John Smoltz: A Hall of Famer, Inside and Out

When former Atlanta Braves pitcher John Smoltz was elected to baseball’s Hall of Fame yesterday, I thought to myself: It couldn’t have happened to a more deserving guy. I was lucky enough to work with Smoltzie throughout his professional career and count him as a friend. Along the way, he showed us all what it means to strive for greatness and live your life to the fullest.

Growth happens outside your comfort zone.

John was never afraid to reinvent himself. He transitioned from a starter to a closer role in 2001, which is analogous to going from marathon runner to sprinter. It’s an incredible shift to make, both mentally and physically. Yet like everything John did, he wasn’t satisfied just doing it. He dominated, and then seamlessly moved back into the starter role when the team needed that. John finished his career as the only pitcher to record at least 200 wins and 150 saves.  Lesson #1: If you want to sustain success, you have to be willing to embrace change and evolve before it’s demanded of you.  

Passion suffocates fear.

Once as a kid, John lost in a national tournament and gave up three home runs in an inning. When he came home, he carefully measured and taped up a makeshift strike zone on the brick wall of his family’s home. John would spend hours hurling a baseball against the wall, envisioning himself on the mound at the World Series– baseball’s biggest stage. John’s passion sustained him throughout his career. Where others saw roadblocks, John saw stepping stones. Even at the highest level of his success, he was still that same kid with big dreams. Lesson #2: Use every setback as motivation to get better.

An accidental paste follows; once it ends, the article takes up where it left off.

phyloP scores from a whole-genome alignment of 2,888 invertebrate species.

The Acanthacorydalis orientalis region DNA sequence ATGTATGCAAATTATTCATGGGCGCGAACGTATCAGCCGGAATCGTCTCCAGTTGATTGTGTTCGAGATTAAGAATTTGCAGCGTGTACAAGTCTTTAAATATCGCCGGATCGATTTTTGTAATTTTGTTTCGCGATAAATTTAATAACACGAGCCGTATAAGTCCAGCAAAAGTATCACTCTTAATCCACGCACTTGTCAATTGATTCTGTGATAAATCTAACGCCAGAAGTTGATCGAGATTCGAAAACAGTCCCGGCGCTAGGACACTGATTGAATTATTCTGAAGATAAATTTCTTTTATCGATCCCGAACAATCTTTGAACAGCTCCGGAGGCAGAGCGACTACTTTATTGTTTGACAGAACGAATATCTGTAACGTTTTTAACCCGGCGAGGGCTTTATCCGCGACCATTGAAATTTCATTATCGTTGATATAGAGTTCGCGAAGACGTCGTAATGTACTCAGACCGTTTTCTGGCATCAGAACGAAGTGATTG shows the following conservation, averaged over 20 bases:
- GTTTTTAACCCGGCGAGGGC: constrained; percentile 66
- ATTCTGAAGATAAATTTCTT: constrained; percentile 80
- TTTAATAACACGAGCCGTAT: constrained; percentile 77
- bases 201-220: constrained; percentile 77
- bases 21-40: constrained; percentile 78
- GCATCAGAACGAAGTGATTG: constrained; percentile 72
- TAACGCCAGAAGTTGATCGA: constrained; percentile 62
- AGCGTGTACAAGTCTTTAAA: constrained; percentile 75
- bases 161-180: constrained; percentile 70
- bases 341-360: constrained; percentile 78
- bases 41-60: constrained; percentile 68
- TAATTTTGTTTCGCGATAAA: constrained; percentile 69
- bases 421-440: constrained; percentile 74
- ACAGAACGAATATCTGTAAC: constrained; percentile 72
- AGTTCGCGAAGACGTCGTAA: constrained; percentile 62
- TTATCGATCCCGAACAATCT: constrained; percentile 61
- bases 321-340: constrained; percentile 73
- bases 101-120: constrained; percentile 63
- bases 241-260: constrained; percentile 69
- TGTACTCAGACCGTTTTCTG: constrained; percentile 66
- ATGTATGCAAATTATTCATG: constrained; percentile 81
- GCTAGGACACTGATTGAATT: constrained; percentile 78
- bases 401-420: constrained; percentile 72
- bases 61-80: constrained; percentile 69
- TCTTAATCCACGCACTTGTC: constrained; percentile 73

Don’t lose your joy.

John was the most competitive athlete I’ve ever been around, but he never let baseball define him. It was always what he did, not who he is. Smoltzie was one of the team’s greatest pranksters. There was the time he offered Jeff Francouer $100 if he could grab the beak of a duck on the pond while they were out golfing. Or the time he invited his friend Jeff Foxworthy to play pickup basketball and John showed up squeezed into his teeny tiny high school basketball jersey. Or maybe my favorite—the time he took over the bellhop desk at the team hotel and proceeded to turn the heat up in teammate Tom Glavine’s room to 100 degrees, short sheet the bed, take all the towels, rub Vaseline on the toilet seat and hold Tom’s bag hostage. When Tom called down to the desk to retrieve his missing luggage, he was told repeatedly that no one would be available to bring it to his room. When he finally came down, irritated, he was greeted by a gleeful John the Bellhop. Lesson #3: Enjoy the ride.

Molly Fletcher helps inspire and equip game changers to dream, live and grow fearlessly. A keynote speaker and author, Molly draws on her decades of experiences working with elite athletes and coaches as a sports agent, and applies them to the business world. Sign up here to receive our monthly newsletter.